Evelyn Suarez spoke at the U.S. Trade Policy Panel on WTO Participation and Potential Violation, presented by the International Trade and Investment Law Society. The panel discussion took place on April 2, 2018, at the American University Washington College of Law in Washington, DC.

The program description reads:
Featuring experienced trade negotiators and WTO litigators to speak on both domestic and international impact of the recent tariffs on Steel and Aluminum, Section 301 investigation against China on intellectual property, Canada’s WTO challenge on US trade rule book; more generally, the legal implication of US trade policy, and new direction of Free Trade Agreement under the WTO.

Moderator: Patrick Macrory, Director, International Trade Law Center at International Law Institute; Partner, Appleton Luff
Warren H. Maruyama, Partner, Hogan Lovells
James R. Cannon, Jr., Partner, Cassidy Levy Kent
Evelyn M. Suarez, The Suarez Firm
Vanessa P. Sciarra, Vice President for Legal Affairs and Trade & Investment Policy, National Foreign Trade Council (NFTC)

Steel Exclusion Requests

Who can file?
Only individuals or organizations operating in the United States that use steel products (e.g., flat, long, semi-finished, pipe and tube, and stainless) in business activities (e.g., construction, manufacturing, supplying steel products to users) in the United States may submit an Exclusion Request.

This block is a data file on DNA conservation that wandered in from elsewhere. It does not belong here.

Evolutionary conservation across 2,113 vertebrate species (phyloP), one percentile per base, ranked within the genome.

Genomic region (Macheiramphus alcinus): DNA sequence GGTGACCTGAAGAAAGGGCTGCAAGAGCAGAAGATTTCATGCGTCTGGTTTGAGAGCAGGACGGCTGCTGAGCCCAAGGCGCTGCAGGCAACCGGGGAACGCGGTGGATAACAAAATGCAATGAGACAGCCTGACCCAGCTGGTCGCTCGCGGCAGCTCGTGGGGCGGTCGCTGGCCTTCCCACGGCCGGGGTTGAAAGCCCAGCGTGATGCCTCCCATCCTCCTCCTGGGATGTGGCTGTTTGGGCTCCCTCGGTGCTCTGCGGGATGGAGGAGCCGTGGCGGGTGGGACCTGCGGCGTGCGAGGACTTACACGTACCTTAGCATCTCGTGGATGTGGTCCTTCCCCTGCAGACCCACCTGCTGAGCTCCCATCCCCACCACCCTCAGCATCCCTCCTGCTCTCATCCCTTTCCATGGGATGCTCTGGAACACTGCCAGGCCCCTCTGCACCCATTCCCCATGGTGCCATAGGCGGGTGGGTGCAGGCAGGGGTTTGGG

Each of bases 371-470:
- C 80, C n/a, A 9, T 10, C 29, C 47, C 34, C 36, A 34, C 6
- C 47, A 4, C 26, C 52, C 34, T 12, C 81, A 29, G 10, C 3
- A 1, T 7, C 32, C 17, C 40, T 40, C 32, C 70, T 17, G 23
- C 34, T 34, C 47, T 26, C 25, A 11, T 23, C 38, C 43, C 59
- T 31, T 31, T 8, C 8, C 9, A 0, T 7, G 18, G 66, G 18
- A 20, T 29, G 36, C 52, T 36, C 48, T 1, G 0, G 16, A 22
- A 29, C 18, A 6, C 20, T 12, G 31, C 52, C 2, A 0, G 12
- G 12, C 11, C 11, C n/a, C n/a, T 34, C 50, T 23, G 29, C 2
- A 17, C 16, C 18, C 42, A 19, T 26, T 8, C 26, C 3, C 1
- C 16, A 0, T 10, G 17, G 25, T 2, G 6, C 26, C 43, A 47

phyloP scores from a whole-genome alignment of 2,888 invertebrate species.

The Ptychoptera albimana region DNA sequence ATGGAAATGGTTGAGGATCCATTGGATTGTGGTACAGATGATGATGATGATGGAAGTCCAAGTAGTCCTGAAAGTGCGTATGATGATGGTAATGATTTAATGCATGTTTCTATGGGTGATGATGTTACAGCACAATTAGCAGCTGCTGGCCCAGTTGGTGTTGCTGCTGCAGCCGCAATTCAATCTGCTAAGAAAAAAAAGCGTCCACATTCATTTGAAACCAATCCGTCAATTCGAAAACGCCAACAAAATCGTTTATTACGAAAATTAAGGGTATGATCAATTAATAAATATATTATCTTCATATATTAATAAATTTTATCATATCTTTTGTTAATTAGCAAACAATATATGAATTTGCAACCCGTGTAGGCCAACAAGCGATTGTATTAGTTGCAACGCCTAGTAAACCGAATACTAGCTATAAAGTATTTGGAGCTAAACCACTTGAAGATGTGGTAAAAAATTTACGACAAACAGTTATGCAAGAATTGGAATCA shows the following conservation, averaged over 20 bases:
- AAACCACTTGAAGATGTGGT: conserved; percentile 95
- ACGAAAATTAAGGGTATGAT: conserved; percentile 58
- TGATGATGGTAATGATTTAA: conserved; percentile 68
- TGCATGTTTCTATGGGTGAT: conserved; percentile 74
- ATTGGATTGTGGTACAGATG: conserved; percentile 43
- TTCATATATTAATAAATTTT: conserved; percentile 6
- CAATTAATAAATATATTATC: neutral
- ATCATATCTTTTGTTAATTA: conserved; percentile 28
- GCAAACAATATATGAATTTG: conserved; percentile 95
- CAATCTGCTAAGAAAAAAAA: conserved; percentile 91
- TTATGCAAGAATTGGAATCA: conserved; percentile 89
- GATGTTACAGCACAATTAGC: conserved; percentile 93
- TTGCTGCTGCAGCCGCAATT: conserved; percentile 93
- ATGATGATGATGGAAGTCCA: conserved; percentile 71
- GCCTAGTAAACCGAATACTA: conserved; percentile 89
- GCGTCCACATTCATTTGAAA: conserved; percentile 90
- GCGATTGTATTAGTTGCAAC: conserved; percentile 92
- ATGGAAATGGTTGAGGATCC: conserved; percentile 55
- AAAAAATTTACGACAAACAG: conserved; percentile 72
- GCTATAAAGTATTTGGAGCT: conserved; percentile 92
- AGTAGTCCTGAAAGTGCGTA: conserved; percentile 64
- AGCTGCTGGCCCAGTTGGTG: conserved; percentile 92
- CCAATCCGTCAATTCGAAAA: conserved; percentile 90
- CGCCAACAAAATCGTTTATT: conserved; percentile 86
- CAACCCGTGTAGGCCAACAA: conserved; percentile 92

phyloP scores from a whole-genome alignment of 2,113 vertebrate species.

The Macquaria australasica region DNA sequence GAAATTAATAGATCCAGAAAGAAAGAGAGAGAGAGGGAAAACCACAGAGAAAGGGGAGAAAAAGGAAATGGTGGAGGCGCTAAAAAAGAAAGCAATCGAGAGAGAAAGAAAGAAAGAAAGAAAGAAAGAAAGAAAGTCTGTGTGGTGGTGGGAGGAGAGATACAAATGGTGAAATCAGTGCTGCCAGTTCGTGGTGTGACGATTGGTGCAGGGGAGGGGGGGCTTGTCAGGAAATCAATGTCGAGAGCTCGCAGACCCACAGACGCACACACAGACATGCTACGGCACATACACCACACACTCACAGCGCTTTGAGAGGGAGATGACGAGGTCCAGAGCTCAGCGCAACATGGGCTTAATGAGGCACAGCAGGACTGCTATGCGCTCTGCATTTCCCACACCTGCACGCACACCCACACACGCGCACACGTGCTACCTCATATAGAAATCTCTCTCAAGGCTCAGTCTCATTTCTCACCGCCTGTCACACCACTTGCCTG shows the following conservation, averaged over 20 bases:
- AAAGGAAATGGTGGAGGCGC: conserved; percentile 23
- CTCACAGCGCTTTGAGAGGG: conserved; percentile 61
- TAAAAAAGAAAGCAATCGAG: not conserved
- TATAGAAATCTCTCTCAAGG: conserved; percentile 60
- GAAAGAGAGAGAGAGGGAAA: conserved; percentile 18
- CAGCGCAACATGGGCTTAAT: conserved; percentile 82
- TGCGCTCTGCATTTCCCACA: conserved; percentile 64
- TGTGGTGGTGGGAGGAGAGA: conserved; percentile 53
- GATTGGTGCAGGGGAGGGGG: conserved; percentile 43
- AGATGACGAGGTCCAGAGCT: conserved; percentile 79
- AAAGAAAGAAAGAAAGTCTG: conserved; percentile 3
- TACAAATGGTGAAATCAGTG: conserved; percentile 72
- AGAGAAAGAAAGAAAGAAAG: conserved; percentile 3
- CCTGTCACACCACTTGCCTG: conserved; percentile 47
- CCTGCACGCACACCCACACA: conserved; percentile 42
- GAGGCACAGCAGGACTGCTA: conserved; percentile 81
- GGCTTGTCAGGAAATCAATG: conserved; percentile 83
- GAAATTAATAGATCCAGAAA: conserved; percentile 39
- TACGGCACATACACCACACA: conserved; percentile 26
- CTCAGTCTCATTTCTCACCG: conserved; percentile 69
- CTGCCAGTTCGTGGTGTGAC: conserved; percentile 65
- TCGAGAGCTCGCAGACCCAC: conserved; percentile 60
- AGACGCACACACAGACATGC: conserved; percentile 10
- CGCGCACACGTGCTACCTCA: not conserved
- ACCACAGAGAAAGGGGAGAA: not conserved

Reasons for exclusions:

  1. Product is not produced in the United States in;
    1. a sufficient and reasonably available amount or
    2. a satisfactory quality
  2. Product needed to support a specific U.S. national security requirement (e.g, critical infrastructure or national defense systems)

Requirements: must contain information on

  1. Single type of steel product it requires using a 10-digit HTSUS code, including its specific dimension. A separate Exclusion request must be submitted on each distinct type and dimension of steel product to be imported.
  2. The quantity of product requirement (stated in kilograms) under a one-year exclusion
  3. A full description of the properties of the steel product it seeks to import, including chemical composition, dimensions, strength, toughness, ductility, magnetic permeability, surface finish, coatings, and other relevant data

Reasons for rejection

  1. Does not sufficiently address the specified reporting requirements
  2. Cites the improper HTSUS code
  3. Provides incorrect product descriptions

Where filed: Upload request to under Docket Number BIS-2018-0006

When:  Any time

Processing time: Approximately 90 days

Notifications: Posted on

For further information contact: or by phone at 202.482.5642